Guarding the Conductors Photos depict hazardous condition
Guarding the Conductors Photos depict hazardous condition
Equipment Grounding • We can be safe by providing a separate, low resistance pathway for electricity when it does not follow normal flow (ground prong). • Grounding gives the stray current somewhere to go and keeps you from becoming part of the circuit.
Can You Rely on Grounding? • Grounding will not workif the electricity can flow through you more easily than the ground. This can happen when: • Your tool doesn’t have a ground pin. • You’re working in wet locations. • You’re touching a metal object.
What Must be Grounded? • All circuits and extension cords. • All noncurrent carrying metal parts. • Portable & semi-portable tools and equipment unless double insulated.
Do Not Eliminate the Ground! You become the next-best path for current! Photos depict hazardous condition
Do Not Reverse Polarity The prongs are different sized so you can’t turn the plug around. If you do, the electrical fields within the motor are always energized. If there is moisture present, the case is likely to be “hot”. Even with double-insulated tools, you still could get a shock. Photo depicts hazardous condition
Circuit Interruption • We can be safer by automatically shutting off the flow of electricity in the event of leakage, overload, or short circuit. • Ground Fault Circuit Interrupters (GFCI) are circuit protection (or “overcurrent”) devices that protect you, the worker. • Circuit breakers & fuses protect equipment, not you, because they take too much current & too much time to trip.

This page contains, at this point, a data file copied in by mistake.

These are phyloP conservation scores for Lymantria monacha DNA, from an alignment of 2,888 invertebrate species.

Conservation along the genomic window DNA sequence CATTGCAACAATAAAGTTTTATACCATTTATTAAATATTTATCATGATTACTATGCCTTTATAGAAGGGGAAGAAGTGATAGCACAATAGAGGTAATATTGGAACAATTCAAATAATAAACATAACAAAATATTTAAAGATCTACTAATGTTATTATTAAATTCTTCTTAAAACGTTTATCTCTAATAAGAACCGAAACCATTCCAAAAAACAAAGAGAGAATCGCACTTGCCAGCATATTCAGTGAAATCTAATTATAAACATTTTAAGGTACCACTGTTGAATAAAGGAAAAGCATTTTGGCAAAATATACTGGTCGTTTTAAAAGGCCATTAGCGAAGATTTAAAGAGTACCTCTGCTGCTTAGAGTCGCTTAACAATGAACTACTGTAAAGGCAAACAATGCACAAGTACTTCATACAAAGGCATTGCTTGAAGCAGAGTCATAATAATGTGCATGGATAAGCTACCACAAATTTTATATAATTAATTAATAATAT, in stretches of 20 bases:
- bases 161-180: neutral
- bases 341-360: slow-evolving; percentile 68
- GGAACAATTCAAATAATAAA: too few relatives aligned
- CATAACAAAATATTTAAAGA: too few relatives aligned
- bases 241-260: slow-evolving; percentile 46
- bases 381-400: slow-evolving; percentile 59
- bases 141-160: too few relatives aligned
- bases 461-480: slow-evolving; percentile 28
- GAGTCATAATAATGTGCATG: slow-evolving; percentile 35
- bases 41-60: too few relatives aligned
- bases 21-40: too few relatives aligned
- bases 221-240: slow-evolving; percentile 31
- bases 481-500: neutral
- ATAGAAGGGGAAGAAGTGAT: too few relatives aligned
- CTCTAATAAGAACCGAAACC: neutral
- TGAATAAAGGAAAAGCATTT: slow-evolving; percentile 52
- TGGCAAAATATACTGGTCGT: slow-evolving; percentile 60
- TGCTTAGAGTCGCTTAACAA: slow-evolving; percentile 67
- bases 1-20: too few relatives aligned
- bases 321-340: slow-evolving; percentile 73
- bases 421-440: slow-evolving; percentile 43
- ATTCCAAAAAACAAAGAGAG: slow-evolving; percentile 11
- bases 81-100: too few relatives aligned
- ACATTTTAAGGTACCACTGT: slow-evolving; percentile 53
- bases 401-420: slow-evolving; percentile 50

Checking for Ground Continuity What else we should we notice here? Photo depicts hazardous condition
Temporary Wiring • There must be separate circuits for electric tools and lighting, each labeled as such. • Light circuits do not require a GFCI. • Unless used in a wet location. • Test branch circuits before use. • Maintain vertical clearances. • Insulate wires from their supports.
SUBPART Extension Cords and Cables • Must be in good shape without splices. • Cannot be secured with staples, nails or bare wire. • Must be protected from damage. • Must have a ground pin. • Should be inspected regularly and pulled from service if defective. • Cannot be repaired with electrical or duct tape. Must repair with heat-shrink sleeve or bonding/vulcanizing tape to retain original insulation properties. Photos depict hazardous condition
Safe Work Practices • De-energized circuits and equipment must be locked/tagged out.
SUBPART K 53 Safe Work Practices • No metal ladders for or near electrical work. • No wet hands when plugging or unplugging cords/equipment. • No raising or lowering tools by the cord. • Unless equipment is designed for it, cannot be used in damp and wet locations. Photo depicts hazardous condition
SUBPART K 55 Summary – Hazards & Protections • Protective Measures • Proper grounding • Use GFCI’s • Use fuses and circuit breakers • Guard live parts • Lockout/Tagout • Proper use of flexible cords • Close electrical panels by Competent Person • Employee training • Ensure Competent Person on site • Use proper approved electrical equipment • Qualified person install electrical devices Hazards • Inadequate wiring • Exposed electrical parts • Wires with bad insulation • Ungrounded electrical systems and tools • Overloaded circuits • Damaged power tools and equipment • Using the wrong PPE and tools • Overhead power lines • All hazards are made worse in wet conditions • Damaged extension cords • Unqualified workers doing electrical work